It’s been said that all bonds are built on trust. This statement is never truer than in a marriage. In a healthy relationship trust grows, develops, and deepens over time. Most couples understand that there are ups and downs during life. While these times surely test trust, it is a couple’s daily interactions which offer the most opportunities to demonstrate trustworthiness.
If you’ve ever been part of a remodeling project you’ve undoubtedly discovered that it is far easier to destroy than to put something back together. Trust works the same way. Avoiding the destruction of trust is a top priority. So, what destroys trust? Let me suggest that the chief destroyers are wrong words and actions.
The old saying “sticks and stones will break my bones but words will never hurt me” is simply a lie. Words have a powerful and long-lasting effect–especially on relationships. I am far removed from childhood yet I remember words that hurt during elementary school. To avoid the hurt one must be intentional when choosing the right words and using the right tone. Words that are harsh in choice or tone will erode trust. Being critical, demeaning, or unkind are trust destroyers. It is important to remember, in nearly all instances, the person receiving the words determines whether they are harsh. Using excuses such as “I just tell it the way it is” or “I’m direct, that’s just how I am” to justify wrong words or wrong tone or believing it is the hearer’s problem is a distorted, wrong-way thinking. The best way of determining if the words or tone are wrong is to ask the hearer if it was wrong. A follow up question would ask how the same idea be communicated using the right words and tone. Proverbs 15:1 teaches that a gentle answer turns away anger. It is also true that a gentle approach (right words, right tone) will avoid many hurts. The reality is that words can hurt–sometimes for a lifetime. Learning to approach a subject with the right words and tone of voice will avoid many of the trust destroying scenarios.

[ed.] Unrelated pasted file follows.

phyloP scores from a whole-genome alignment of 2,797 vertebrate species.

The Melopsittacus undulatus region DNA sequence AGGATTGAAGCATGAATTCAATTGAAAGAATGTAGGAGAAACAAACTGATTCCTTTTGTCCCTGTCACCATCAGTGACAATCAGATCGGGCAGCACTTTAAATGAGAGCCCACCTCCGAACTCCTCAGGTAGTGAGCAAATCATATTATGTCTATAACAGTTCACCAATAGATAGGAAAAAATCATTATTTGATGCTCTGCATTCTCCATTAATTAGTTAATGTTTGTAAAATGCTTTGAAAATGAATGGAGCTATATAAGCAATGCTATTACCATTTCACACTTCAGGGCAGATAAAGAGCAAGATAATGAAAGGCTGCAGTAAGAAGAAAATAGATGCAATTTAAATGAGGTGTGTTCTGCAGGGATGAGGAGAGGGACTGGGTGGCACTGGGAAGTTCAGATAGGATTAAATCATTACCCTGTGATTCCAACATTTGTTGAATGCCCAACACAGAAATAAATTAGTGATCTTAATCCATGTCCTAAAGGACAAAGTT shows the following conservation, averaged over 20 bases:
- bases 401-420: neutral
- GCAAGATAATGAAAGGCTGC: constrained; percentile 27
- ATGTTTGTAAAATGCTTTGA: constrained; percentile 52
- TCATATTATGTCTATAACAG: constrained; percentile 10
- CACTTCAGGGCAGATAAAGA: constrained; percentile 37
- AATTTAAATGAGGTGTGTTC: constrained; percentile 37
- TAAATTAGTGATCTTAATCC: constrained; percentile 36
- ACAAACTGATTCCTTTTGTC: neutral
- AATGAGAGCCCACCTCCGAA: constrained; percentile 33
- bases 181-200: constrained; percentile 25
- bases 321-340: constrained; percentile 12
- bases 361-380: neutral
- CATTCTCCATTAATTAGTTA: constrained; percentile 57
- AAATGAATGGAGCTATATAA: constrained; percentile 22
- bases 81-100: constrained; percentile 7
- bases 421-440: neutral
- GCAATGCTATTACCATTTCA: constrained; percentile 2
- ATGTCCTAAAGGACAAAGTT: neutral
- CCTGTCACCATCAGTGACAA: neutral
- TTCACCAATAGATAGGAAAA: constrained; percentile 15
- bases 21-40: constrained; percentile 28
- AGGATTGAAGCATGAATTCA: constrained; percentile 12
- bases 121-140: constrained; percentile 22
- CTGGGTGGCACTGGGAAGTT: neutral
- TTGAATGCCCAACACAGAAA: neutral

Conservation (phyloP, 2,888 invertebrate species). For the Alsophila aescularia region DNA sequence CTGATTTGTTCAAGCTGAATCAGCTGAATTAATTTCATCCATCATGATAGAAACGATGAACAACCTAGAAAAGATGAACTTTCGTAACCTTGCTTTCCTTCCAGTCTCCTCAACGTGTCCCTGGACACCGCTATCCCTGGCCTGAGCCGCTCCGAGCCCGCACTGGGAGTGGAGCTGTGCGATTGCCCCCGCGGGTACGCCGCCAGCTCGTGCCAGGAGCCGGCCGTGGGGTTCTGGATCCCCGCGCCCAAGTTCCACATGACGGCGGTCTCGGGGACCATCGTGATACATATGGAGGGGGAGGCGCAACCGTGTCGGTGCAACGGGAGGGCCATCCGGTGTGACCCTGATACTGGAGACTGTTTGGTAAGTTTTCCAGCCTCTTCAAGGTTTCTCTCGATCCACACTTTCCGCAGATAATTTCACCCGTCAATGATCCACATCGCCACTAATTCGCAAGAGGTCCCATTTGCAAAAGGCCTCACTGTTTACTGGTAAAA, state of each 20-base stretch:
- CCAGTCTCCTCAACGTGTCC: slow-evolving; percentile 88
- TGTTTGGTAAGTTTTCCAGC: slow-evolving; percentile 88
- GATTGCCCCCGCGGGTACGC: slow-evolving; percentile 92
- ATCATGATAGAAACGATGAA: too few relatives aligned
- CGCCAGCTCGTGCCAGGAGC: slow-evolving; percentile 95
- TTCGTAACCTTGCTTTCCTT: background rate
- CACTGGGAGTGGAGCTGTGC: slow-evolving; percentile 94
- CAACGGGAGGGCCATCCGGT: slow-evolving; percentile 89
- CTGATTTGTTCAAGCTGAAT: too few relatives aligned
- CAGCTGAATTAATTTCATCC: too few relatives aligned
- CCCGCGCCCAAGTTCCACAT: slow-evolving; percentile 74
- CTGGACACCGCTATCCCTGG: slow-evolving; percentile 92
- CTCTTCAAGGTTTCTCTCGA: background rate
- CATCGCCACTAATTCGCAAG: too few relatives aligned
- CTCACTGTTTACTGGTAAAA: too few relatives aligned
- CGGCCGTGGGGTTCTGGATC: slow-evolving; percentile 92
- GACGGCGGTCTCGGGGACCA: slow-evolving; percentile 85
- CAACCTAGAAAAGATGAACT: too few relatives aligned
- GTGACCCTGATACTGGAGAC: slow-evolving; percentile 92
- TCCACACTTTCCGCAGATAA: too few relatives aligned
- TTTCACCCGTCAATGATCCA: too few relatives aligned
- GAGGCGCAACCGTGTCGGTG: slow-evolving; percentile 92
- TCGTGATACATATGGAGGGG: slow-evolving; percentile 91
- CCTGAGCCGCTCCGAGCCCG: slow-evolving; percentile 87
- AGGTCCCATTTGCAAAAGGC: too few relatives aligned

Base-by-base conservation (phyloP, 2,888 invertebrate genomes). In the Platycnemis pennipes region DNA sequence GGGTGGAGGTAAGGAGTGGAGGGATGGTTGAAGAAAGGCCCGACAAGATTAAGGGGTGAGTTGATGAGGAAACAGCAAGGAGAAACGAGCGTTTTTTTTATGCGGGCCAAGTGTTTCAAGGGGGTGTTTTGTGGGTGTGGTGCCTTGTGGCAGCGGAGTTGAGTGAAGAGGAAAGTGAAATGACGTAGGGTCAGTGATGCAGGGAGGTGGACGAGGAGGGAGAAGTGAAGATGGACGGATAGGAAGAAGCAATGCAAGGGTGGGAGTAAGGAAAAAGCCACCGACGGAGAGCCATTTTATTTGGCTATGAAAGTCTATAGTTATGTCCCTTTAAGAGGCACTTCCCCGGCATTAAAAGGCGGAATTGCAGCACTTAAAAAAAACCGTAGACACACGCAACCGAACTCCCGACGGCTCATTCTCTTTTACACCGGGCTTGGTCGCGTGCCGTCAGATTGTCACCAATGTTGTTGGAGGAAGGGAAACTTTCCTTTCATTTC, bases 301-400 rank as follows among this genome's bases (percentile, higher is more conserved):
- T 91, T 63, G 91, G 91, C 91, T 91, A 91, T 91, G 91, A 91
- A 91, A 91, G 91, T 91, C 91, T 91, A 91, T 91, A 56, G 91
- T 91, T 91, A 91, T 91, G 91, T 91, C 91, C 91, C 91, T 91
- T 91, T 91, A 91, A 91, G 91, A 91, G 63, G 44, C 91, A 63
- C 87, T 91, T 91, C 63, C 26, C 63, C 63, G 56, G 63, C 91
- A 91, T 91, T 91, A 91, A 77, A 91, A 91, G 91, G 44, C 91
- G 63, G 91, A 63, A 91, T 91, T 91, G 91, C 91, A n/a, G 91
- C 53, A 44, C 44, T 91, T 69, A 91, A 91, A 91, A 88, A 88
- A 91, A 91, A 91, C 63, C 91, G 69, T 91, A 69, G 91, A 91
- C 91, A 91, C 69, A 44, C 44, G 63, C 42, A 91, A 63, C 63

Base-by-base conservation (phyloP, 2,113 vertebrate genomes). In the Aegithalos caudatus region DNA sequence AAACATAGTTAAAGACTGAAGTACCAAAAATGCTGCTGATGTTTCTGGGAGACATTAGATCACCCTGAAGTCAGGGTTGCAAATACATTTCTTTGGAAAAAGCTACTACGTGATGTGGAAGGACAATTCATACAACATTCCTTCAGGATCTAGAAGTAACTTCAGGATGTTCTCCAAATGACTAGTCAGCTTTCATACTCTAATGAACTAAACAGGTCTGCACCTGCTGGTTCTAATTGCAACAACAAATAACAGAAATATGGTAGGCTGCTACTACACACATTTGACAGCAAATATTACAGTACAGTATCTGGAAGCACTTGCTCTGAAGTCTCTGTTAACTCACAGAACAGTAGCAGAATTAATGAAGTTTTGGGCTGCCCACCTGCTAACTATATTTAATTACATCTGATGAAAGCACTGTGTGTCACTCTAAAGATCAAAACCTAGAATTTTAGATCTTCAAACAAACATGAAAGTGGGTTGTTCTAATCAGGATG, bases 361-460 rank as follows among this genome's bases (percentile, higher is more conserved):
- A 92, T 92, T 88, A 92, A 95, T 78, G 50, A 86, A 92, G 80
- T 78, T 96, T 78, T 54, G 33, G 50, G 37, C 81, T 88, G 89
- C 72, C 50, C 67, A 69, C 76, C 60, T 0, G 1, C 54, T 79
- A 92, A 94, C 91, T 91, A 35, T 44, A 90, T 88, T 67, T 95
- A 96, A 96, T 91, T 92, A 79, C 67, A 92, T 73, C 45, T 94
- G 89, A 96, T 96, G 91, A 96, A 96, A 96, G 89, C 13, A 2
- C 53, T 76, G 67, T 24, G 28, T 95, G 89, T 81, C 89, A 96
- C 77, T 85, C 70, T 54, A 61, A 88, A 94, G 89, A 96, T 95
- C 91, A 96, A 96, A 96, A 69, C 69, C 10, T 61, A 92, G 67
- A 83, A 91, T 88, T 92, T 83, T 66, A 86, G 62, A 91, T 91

Assumptions, premature conclusions, and dishonesty are other trust-busters. Assuming or reaching a conclusion before a spouse feels fully heard breaks trust. A spouse unwilling to listen suggests a problem with pride, arrogance, or impatience. Obviously, dishonesty, whether by misleading statements or out-right lies, destroys trust in a relationship.
Improper actions play a similar role in destroying trust. Hurtful actions include physical hurts as well as those that hurt emotionally. The action of withdrawing, silent treatment, or avoiding is often intended to gain attention or punish someone. In either case, they are unhealthy, hurtful, and destroy trust.
Seeking inappropriate stimulation through channels such as illicit drug use, alcohol abuse, or viewing pornography will destroy trust. Even “good” stimulation such as viewing or participating in sports or work activity can become sources of inappropriate stimulation and damage trust in marriage.
Misaligned priorities also wear away trust. When activities such as work, video games, TV, sports, children, ministry, or friends become a higher priority than engaging the marriage relationship trust deteriorates over time.
While it is not impossible to rebuild trust in a relationship, it is far simpler to avoid the issue in the first place. A trustworthy person is a safe person, a safe haven. A trustworthy marriage partner is a safe haven physically, emotionally, and spiritually. The happiest marriage partners learn how to interact in a trustworthy manner. Being a trustworthy spouse is rewarding also. A man who can trust his wife has greater peace, greater intimacy, and feels greater respect and honor. A wife who can trust her husband has less anxiety, feels greater security and love, and is all-in with her spouse. A trustworthy person consistently chooses to use the right words and actions to deepen trust knowing that the reward will far outweigh the effort.
(A shorter version of this post appeared in the Cedar Street Soundings)
Other newsletter articles:
Childishness: The Missing Marriage Element
Grief: States not Stages
Spiritual Battlefield Resiliency
Youth Milestones Toward Maturity
Long Live Romantic Love
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